Smaller components allow manufacturers to build smaller devices. The integrated SIM gives manufacturers the greatest flexibility in how they design cellular devices. In the future, iSIMs will be a dominant SIM form factor in consumer electronics and the Internet of Things (IoT).
It’s also worth noting that iSIMs save businesses some development costs. The wireless module may cost more as it includes a chip personalization step, but manufacturers save on SIM hardware costs, SIM trays, and manufacturing costs (since everything is already in the chipsetand does not need to be assembled).
iSIM vs. eSIM vs. SIM
With so many SIM variations out there, it’s easy to get confused—particularly when comparing an iSIM to an eSIM. Once you see them side-by-side though, the differences become more clear. The iSIM is essentially just the newest SIM form factor.
Traditional SIMs (1FF, 2FF, 3FF, 4FF) come on a plastic SIM card, which requires a specific-sized slot and has to be inserted into the device. They’re removable by design, making them more vulnerable to theft and damage.
An eSIM is a little more complicated. For starters, the term “eSIM” is highly ambiguous. For years, it’s been used to describe both the embeddable SIM form factor (MFF2) and the technology that enables SIMs to switch carrier profiles over-the-air. This capability is technically enabled by an embedded Universal Integrated Circuit Card (eUICC), which can actually be added to any SIM form factor. Using eSIMs and eUICCs synonymously muddies the waters, making it so any SIM form factor can be an eSIM, even if it’s not embeddable. Besides the MFF2 embeddable form factor there are now also additional embedded form factors like USON-8 or WLCSP. .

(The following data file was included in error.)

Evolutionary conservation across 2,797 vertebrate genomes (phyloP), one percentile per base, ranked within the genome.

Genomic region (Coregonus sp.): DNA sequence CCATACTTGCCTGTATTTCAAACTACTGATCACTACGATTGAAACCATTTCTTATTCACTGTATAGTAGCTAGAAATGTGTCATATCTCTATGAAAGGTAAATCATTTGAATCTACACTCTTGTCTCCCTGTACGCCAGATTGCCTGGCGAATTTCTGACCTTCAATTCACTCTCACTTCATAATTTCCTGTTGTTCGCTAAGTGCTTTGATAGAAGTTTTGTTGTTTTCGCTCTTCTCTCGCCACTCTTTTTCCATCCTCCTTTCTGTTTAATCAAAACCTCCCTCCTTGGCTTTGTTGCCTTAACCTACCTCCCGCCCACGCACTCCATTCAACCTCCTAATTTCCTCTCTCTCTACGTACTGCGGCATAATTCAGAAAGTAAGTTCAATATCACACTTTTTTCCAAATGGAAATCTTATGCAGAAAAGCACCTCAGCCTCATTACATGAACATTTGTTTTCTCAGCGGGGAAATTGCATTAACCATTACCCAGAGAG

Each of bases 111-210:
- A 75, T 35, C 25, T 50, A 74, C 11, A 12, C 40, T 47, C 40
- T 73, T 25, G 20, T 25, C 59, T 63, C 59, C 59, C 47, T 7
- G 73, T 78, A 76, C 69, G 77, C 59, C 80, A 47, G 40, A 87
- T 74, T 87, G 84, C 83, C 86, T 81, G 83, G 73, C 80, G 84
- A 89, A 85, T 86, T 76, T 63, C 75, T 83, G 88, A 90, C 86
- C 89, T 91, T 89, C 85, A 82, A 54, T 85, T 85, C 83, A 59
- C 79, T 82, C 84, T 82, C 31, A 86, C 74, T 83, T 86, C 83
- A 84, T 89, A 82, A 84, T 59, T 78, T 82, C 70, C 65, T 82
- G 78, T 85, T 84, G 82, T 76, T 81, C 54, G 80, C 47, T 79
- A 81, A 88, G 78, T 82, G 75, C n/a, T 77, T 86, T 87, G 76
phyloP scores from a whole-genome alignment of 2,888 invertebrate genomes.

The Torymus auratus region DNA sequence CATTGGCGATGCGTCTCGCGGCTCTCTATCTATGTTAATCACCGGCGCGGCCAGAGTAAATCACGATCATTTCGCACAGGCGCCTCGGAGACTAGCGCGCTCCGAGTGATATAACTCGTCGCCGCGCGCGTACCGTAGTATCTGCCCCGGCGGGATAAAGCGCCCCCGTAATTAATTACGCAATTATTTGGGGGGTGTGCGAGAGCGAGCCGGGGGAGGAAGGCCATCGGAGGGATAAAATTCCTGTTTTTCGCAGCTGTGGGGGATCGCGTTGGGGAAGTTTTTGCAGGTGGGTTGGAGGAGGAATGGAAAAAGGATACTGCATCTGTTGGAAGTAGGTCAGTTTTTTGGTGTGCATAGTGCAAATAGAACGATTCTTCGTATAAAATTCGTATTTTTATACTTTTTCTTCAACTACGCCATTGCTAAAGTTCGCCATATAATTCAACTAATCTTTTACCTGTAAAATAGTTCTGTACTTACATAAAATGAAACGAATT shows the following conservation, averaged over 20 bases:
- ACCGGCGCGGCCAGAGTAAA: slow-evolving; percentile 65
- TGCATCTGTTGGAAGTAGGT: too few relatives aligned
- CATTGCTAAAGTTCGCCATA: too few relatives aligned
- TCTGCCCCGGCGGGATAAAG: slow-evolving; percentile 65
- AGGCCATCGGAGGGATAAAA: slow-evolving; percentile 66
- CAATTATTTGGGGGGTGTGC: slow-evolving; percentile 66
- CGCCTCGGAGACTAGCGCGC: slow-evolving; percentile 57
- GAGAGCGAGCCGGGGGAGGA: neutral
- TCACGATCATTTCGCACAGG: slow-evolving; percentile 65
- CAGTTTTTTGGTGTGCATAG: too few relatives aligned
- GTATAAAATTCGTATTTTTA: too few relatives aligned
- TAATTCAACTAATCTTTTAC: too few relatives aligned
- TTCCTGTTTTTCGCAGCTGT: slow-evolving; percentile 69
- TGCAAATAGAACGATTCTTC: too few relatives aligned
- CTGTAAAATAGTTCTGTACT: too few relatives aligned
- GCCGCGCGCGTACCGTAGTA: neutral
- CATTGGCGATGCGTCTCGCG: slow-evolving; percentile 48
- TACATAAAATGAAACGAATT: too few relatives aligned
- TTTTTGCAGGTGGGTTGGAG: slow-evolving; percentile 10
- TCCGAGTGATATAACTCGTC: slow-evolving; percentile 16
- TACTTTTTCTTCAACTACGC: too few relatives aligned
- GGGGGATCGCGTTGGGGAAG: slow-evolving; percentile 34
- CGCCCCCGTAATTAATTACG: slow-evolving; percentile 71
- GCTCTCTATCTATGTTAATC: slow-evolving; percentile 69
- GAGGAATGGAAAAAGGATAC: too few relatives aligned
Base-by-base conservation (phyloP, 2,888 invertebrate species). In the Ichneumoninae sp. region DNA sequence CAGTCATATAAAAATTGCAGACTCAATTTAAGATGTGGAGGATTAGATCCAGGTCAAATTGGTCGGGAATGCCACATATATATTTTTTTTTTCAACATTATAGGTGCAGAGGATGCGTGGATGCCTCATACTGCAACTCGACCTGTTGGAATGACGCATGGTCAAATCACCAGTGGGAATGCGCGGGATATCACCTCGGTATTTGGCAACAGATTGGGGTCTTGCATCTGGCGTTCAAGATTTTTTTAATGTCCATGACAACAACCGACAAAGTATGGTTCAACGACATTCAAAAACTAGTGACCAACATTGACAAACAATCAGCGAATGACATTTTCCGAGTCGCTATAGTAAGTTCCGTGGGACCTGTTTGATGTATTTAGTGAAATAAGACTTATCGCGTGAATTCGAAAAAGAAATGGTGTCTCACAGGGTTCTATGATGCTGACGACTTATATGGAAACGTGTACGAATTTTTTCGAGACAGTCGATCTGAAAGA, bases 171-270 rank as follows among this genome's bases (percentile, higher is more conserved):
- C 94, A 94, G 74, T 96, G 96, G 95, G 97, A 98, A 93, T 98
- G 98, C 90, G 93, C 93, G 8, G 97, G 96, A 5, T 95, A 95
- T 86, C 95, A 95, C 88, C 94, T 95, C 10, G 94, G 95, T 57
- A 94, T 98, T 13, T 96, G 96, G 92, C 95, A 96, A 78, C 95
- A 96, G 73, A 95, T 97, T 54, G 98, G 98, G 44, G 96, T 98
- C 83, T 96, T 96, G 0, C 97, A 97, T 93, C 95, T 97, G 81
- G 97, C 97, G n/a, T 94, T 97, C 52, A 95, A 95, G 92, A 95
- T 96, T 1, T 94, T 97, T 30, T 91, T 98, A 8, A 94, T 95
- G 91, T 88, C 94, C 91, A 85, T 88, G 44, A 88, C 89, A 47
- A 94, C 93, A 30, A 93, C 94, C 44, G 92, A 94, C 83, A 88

iSIMs are designed to have eUICCs even though the first generation of iSIM capable chipsets do not support OTA profile changes. But if you’re comparing an integrated SIM with an embedded SIM (MFF2), the difference is in size and how they’re installed. The embedded SIM gets soldered onto the device’s circuit board or module, whereas the integrated SIM has a dedicated space on the SoC (which is part of the module). Neither of these SIMs are physically accessible (like traditional SIMs), and they’re better protected from the elements.
For further information, you can check our article dedicated to the differences between SIM, eSIM and iSIM.
What are the benefits of an iSIM?
iSIMs have substantial benefits for cellular devices. They’re smaller and more robust than any other SIM on the market, provide cost advantages and that does open the door to new use cases. However, there are millions of IoT devices that already use SIM cards and eSIMs in a wide range of contexts. Cellular IoT has already revolutionized logistics, transportation, agriculture, healthcare, manufacturing, retail, and other industries.
The iSIM will bring cellular technology to new applications that require small devices —cellular IoT has been one of the most popular IoT connectivity solutions from the beginning, and MFF2s are still relatively new and plenty small. In most cases, iSIMs will therefore not revolutionize but evolve existing cellular applications.